African countries that have imploded in recent years were all ruined by the military: Algeria, Burundi, Ethiopia, Liberia, Rwanda, Sierra Leone, Somalia, Sudan, Uganda, and Zaire, among others. In country after country in Africa, where military rule was entrenched, educational institutions (of the tertiary level – universities, and colleges) all decayed — starved of funds by the military. Although the official excuse is always lack of funds, the military predators always find the money to purchase shiny new pieces of bazookas for their thugs. But the real reason? “It is not in the best interest of these military governments to educate their people,” says Wale Deyemi, a doctoral student at of Lagos. “They do not want people to be able to challenge them” (The Washington Post, 6 October 1995, A30).
In Nigeria, the sciences have been hardest hit. Science Teachers Association of Nigeria, lamented at the association’s thirty-sixth annual conference at Maiduguri that “good science teachers are increasingly becoming an endangered species” (African News Weekly, 13 October 1995, 17). have been vanishing with such alarming frequency that Professor Peter Okebukola, the president of the National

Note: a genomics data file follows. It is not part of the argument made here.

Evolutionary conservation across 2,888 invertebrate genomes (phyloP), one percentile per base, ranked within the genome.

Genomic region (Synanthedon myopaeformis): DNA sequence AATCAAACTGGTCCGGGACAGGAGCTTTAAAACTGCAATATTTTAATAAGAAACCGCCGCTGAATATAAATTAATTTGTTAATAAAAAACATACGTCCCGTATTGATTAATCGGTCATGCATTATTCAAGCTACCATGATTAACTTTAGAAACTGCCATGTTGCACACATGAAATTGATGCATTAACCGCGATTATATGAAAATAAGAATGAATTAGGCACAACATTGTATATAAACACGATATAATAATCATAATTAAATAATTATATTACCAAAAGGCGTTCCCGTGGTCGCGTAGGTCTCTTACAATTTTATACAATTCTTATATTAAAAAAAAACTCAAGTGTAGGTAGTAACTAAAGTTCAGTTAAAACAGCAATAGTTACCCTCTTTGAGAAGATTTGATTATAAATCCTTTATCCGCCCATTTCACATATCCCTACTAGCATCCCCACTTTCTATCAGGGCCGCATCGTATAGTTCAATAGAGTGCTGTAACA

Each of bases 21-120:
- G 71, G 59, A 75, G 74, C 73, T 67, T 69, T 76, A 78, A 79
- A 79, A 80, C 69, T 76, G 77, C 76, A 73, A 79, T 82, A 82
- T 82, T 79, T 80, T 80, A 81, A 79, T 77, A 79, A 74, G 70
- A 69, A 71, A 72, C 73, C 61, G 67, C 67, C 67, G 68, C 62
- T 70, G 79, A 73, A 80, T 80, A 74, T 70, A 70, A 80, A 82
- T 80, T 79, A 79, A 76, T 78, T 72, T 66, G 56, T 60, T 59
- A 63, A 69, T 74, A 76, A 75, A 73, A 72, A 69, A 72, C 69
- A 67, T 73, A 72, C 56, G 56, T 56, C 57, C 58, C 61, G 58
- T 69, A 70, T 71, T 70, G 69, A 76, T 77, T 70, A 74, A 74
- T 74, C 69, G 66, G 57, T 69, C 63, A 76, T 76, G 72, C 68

In spite of all this evidence, some African intellectuals still vociferously defend military regimes while their own institutions — the very places where they teach or obtained their education — right under their very noses. One would have thought that these professors and intellectuals would protect their own institutions, just as the soldiers jealously protect their barracks and keep them in top shape. But no! For small change, the intellectuals have been willing to help and supervise the destruction of their very own university system.
Another expendable intellectual prostitute was Abass Bundu of Sierra Leone — the former secretary-general of ECOWAS — though his fate was less horrible. When he was appointed by the 29-year-old illiterate Captain Valentine Strasser to be Sierra Leone’s foreign minister in early 1995, he left home to grab the post in a cloud of dust. In August 1995 he was tossed into a garbage bin in a radio announcement. He claimed in a Voice of America radio interview that “he never applied to join the junta” (African News Weekly, 8 September 1995, 12).
“We just discovered that he’s an opportunist and one cannot trust such people. So we kicked him out,” said spokesman of the Strasser’s National Provisional Ruling Council. “When we appointed Abass Bundu through a radio announcement, he didn’t complain but when we fired him though another radio announcement, he wants to make noise” he added (The African Observer, 8-21 August 1995, 5).